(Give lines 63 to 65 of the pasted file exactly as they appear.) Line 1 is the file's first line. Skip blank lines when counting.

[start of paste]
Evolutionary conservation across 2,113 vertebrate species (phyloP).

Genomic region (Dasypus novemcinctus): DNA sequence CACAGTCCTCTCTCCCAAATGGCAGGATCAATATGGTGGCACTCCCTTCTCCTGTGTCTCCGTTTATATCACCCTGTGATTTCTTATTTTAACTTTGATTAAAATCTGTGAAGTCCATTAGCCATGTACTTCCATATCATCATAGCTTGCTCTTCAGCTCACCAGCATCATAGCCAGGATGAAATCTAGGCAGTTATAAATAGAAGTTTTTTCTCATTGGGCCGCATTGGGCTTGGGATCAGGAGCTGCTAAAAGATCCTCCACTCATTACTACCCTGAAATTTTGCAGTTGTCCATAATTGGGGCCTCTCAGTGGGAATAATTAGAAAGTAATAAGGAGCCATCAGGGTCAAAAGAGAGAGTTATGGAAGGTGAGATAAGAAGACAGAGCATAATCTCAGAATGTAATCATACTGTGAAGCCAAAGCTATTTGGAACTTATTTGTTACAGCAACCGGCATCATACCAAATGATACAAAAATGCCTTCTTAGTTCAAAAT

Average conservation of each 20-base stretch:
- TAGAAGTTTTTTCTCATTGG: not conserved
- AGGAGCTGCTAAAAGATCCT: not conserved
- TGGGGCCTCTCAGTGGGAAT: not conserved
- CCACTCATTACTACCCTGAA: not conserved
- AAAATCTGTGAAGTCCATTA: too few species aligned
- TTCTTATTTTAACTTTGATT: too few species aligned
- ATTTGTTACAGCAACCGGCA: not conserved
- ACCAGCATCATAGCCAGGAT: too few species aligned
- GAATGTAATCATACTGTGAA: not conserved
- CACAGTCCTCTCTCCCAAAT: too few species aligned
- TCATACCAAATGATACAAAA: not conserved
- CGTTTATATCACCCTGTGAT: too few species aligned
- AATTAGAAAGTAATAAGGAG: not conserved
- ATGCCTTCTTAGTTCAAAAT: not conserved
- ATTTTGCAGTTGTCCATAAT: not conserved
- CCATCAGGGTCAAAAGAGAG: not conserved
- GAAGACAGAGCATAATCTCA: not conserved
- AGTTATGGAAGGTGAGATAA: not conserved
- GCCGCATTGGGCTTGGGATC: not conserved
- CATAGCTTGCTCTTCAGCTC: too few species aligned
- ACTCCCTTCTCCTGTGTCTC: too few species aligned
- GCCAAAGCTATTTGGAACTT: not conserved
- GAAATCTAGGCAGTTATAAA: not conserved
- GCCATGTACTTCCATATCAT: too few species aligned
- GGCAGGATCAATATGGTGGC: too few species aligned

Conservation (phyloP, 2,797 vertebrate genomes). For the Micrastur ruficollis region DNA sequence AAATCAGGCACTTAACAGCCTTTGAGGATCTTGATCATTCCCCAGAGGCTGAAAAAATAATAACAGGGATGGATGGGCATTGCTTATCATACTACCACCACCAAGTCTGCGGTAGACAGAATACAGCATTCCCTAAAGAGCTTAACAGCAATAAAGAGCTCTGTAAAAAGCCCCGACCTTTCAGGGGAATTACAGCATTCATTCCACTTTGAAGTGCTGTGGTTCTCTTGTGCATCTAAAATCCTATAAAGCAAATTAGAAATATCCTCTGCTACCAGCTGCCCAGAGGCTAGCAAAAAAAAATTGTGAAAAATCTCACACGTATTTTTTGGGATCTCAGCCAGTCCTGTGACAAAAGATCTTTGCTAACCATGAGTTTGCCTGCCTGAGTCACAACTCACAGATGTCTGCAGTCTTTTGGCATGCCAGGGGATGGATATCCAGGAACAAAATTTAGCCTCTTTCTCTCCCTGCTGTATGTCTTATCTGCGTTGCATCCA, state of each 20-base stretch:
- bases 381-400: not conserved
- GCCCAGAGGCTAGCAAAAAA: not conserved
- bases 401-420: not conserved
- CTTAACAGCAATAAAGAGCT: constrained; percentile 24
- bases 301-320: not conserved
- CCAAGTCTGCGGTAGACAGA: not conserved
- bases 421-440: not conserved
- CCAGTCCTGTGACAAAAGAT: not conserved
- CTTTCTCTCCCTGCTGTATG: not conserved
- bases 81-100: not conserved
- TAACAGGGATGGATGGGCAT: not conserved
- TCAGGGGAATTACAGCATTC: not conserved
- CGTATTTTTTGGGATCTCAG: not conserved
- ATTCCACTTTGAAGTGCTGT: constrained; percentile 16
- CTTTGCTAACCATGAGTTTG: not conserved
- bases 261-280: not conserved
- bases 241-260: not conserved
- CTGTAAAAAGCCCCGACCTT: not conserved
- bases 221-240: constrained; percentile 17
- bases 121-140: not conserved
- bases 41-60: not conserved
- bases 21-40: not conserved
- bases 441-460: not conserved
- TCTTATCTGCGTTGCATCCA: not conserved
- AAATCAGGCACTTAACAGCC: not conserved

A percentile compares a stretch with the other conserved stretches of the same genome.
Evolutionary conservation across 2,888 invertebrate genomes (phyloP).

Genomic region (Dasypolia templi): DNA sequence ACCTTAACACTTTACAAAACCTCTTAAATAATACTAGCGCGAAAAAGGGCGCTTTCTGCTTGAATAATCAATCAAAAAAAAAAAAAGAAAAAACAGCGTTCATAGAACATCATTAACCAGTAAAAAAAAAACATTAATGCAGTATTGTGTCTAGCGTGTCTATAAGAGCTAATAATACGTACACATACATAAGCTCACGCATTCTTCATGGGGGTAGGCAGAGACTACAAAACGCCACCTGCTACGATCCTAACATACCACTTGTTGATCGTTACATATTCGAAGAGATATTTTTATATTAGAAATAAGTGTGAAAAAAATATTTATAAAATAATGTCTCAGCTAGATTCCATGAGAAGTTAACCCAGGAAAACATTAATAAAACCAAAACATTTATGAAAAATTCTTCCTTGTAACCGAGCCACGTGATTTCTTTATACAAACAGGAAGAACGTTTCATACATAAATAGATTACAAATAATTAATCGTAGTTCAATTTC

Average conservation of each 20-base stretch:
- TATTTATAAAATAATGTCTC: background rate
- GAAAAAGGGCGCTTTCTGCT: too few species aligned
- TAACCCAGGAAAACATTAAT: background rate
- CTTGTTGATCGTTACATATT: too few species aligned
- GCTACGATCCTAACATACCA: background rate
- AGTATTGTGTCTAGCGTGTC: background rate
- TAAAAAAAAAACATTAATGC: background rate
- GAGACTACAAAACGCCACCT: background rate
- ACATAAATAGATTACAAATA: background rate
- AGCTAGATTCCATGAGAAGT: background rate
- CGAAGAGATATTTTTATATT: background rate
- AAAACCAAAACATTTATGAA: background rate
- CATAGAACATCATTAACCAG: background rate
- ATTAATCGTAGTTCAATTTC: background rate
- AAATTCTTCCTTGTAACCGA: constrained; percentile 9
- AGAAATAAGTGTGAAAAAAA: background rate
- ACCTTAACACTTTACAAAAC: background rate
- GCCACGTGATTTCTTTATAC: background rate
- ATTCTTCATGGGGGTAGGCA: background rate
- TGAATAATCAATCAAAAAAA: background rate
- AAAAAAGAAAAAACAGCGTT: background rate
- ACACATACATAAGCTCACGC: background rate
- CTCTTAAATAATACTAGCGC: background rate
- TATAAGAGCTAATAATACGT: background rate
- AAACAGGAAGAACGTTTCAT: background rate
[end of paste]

- GCTACGATCCTAACATACCA: background rate
- AGTATTGTGTCTAGCGTGTC: background rate
- TAAAAAAAAAACATTAATGC: background rate